The people that are the most screwed by this system are people who enroll in expensive degrees, like law, medicine, or a PhD program, go through most of the program, but they don’t finish it. Either they drop out, fail out, or some family/medical emergency forces them to stop. These people are stuck with all of the debt, but no degree to show for it, and they get hammered. They’re stuck working low-wage jobs, they can’t cover the interest on their debt, and the balance keeps going up. For these people, fleeing the country and never coming back is an actual possibility that they contemplate. Usually you have to murder someone before you consider fleeing the country, but nope. Student debt is making them run for the border. Bizarre.
Thankfully, this situation should not happen anymore. In 2023, the Biden administration announced the creation of the Saving on a Valuable Education, or SAVE program. Wow, these guys really go out of their way to name things so they have a catchy acronym, don’t they.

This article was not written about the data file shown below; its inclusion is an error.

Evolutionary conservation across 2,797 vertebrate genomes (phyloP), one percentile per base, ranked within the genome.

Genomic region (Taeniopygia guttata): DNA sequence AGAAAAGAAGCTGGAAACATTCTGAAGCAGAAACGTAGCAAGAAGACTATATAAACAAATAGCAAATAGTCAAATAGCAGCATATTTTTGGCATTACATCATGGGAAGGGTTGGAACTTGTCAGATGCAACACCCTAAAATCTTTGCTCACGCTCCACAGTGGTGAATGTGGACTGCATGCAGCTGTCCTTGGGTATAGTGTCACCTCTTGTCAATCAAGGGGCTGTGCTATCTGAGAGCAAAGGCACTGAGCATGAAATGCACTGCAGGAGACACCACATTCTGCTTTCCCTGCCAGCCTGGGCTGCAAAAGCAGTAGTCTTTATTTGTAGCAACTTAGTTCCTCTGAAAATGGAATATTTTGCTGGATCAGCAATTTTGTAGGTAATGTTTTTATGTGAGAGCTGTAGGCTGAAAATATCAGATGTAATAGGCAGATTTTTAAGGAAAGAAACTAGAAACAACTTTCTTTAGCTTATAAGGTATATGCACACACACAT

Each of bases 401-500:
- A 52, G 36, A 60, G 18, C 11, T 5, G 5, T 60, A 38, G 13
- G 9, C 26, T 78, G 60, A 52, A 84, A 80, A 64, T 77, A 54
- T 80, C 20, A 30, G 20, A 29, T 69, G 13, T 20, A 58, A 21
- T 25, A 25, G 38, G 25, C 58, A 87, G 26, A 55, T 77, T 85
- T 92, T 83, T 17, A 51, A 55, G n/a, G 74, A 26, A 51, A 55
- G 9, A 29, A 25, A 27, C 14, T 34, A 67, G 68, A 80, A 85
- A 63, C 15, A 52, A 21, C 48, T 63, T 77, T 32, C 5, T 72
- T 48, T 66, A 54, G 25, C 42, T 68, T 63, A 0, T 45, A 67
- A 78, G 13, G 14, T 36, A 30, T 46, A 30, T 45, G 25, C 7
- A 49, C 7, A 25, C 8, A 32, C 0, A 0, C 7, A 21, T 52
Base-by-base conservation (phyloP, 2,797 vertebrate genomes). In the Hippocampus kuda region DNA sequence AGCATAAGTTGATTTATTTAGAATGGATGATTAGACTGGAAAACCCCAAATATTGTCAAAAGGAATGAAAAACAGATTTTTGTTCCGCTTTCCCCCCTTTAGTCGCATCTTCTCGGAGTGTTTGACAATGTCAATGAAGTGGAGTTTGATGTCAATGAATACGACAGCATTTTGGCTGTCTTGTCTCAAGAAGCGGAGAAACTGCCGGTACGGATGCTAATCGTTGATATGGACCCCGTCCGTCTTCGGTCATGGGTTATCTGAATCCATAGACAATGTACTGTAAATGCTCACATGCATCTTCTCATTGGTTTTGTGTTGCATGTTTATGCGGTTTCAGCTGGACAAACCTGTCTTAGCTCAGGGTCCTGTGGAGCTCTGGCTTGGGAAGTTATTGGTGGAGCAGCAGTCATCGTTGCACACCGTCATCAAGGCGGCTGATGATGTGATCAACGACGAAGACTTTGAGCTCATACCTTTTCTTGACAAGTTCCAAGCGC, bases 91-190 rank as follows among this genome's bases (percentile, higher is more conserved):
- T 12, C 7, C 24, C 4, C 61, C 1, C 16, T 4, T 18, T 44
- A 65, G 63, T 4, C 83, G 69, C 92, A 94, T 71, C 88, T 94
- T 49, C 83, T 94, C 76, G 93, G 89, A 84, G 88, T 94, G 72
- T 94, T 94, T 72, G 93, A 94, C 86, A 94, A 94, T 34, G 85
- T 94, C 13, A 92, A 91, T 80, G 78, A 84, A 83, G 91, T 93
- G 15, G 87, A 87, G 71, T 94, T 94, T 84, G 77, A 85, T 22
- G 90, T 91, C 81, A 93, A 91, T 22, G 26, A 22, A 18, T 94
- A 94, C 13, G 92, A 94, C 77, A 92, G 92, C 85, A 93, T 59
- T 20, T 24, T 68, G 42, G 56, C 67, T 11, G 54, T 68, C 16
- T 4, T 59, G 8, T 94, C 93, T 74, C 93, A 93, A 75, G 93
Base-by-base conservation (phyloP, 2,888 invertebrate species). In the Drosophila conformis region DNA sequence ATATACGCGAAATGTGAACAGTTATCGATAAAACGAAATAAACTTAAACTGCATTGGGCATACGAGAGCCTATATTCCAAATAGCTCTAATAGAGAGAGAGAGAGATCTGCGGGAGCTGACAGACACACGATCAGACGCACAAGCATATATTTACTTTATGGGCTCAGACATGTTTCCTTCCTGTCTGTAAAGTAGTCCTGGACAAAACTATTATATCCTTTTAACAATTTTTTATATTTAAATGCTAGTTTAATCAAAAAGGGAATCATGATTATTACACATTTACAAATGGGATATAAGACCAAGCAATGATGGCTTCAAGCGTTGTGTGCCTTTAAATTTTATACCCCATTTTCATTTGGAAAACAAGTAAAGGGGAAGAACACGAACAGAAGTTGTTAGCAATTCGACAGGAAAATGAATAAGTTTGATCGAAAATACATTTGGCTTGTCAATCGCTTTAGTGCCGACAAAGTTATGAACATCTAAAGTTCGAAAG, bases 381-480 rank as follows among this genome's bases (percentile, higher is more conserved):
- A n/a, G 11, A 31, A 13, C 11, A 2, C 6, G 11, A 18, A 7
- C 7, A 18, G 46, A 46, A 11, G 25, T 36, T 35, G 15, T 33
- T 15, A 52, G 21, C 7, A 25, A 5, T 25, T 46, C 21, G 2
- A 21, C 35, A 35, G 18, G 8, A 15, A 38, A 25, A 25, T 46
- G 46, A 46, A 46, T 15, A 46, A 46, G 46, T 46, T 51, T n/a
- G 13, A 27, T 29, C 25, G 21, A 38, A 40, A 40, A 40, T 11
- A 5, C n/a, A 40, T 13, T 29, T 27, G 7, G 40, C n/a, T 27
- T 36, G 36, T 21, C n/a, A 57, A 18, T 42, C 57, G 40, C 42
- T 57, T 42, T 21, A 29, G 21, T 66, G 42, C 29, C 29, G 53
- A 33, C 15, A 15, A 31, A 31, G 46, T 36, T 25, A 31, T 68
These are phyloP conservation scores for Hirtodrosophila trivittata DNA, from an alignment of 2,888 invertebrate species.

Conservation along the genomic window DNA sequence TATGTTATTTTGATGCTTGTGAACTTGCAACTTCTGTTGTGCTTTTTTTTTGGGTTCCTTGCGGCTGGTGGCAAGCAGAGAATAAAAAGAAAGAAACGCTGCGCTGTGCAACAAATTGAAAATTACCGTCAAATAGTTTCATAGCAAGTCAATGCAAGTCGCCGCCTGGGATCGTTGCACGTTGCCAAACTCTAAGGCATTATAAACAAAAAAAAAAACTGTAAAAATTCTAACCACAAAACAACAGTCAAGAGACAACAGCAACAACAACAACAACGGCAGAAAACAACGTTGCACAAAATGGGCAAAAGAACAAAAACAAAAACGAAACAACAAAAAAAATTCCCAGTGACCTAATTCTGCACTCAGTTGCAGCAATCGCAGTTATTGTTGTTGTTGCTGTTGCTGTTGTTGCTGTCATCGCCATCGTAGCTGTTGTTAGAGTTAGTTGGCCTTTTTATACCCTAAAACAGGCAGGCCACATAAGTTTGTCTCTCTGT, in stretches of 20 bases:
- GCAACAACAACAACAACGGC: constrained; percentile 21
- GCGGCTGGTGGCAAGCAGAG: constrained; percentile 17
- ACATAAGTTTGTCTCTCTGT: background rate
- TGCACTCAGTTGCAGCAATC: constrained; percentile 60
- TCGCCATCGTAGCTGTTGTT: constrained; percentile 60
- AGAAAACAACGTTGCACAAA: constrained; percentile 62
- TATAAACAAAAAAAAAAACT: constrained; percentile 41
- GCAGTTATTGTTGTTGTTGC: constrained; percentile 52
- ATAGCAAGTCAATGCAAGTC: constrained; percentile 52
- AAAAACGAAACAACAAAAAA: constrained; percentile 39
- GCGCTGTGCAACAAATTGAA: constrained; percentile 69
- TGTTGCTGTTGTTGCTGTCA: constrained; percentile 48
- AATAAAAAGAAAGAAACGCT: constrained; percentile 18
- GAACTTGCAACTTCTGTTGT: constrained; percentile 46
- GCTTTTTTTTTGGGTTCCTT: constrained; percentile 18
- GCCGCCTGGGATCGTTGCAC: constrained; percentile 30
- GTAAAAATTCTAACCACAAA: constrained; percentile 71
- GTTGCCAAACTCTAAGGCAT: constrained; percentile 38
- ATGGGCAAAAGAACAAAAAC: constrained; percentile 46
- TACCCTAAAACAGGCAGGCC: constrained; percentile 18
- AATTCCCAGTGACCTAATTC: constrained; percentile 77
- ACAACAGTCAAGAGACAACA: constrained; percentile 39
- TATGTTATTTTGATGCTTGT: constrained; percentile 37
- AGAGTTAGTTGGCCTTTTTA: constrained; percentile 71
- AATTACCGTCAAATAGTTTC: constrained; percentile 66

Anyway, it’s a new income-based repayment plan that theoretically operates alongside existing ones like PAYE and REPAYE, but in practice it’s just so much better that the others are irrelevant now.
When SAVE was first rolled out, most of the media attention was centered around how it lowered monthly payments by changing the way they calculated your discretionary income. However, by far the more important change was this:
If you make your full monthly payment, but it is not enough to cover the accrued monthly interest, the government covers the rest of the interest that accrued that month. This means that the SAVE Plan prevents your balance from growing due to unpaid interest.